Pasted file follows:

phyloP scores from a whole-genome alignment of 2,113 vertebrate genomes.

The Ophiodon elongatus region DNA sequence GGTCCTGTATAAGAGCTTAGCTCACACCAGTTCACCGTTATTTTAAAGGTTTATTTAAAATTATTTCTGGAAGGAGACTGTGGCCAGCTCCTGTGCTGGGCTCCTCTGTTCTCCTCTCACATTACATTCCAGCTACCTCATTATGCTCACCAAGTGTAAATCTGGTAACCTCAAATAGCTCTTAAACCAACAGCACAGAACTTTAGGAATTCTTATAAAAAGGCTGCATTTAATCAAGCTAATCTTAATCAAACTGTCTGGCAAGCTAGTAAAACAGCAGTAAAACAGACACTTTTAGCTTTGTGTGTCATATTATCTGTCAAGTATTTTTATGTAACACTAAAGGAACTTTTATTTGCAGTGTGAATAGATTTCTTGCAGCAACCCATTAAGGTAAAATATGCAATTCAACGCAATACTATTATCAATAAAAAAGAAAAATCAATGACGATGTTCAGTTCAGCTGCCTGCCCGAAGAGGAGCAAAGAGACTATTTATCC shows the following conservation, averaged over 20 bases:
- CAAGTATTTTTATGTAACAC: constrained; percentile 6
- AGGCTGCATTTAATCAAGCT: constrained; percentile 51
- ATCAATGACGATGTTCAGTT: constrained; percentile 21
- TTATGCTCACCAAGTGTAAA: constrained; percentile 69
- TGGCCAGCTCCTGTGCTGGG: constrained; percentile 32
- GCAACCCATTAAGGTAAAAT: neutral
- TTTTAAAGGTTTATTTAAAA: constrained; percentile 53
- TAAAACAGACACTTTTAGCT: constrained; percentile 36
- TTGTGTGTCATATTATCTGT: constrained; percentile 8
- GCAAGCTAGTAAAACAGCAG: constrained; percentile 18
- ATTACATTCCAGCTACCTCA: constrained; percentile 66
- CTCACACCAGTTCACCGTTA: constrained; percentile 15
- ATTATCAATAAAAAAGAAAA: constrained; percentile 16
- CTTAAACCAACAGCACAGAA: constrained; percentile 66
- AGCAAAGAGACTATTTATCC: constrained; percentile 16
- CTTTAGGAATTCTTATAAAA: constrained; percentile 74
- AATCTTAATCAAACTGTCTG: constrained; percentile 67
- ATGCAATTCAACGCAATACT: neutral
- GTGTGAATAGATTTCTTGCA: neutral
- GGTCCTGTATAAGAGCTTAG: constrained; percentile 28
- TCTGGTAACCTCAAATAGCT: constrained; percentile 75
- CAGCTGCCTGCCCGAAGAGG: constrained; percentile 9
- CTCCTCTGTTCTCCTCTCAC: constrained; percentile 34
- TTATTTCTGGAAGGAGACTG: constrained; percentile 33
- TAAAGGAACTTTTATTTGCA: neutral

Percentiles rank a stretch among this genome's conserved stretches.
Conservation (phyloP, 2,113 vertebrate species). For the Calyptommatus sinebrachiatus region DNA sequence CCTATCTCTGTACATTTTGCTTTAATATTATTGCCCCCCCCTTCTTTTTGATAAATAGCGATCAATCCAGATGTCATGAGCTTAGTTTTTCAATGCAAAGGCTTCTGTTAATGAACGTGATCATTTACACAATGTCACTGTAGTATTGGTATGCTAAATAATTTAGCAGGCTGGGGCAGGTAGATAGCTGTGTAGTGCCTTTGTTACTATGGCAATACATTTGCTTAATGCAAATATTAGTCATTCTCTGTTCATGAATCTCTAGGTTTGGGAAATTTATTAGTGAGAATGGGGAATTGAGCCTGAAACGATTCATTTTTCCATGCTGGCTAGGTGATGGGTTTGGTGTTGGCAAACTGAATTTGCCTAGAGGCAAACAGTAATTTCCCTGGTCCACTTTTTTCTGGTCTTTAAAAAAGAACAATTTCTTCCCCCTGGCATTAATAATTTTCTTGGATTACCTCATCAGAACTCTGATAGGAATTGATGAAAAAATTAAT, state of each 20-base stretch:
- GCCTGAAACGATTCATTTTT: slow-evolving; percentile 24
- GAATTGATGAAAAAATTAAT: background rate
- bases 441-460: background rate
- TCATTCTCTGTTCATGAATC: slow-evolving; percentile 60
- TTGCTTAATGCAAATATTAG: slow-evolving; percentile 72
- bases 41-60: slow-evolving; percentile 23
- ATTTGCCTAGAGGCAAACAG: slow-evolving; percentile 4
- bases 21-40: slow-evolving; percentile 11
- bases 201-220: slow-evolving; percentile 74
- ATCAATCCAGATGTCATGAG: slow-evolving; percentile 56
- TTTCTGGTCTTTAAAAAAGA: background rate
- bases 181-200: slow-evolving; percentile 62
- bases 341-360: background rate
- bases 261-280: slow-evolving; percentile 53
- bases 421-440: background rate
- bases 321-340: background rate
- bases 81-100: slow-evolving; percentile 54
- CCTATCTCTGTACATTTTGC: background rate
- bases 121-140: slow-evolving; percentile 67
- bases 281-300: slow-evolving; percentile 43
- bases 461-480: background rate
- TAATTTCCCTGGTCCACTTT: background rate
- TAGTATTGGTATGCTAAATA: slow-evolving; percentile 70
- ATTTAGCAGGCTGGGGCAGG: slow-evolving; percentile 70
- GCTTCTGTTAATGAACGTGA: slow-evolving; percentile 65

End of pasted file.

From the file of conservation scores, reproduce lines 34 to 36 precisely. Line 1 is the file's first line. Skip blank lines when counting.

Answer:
- TTGCTTAATGCAAATATTAG: slow-evolving; percentile 72
- bases 41-60: slow-evolving; percentile 23
- ATTTGCCTAGAGGCAAACAG: slow-evolving; percentile 4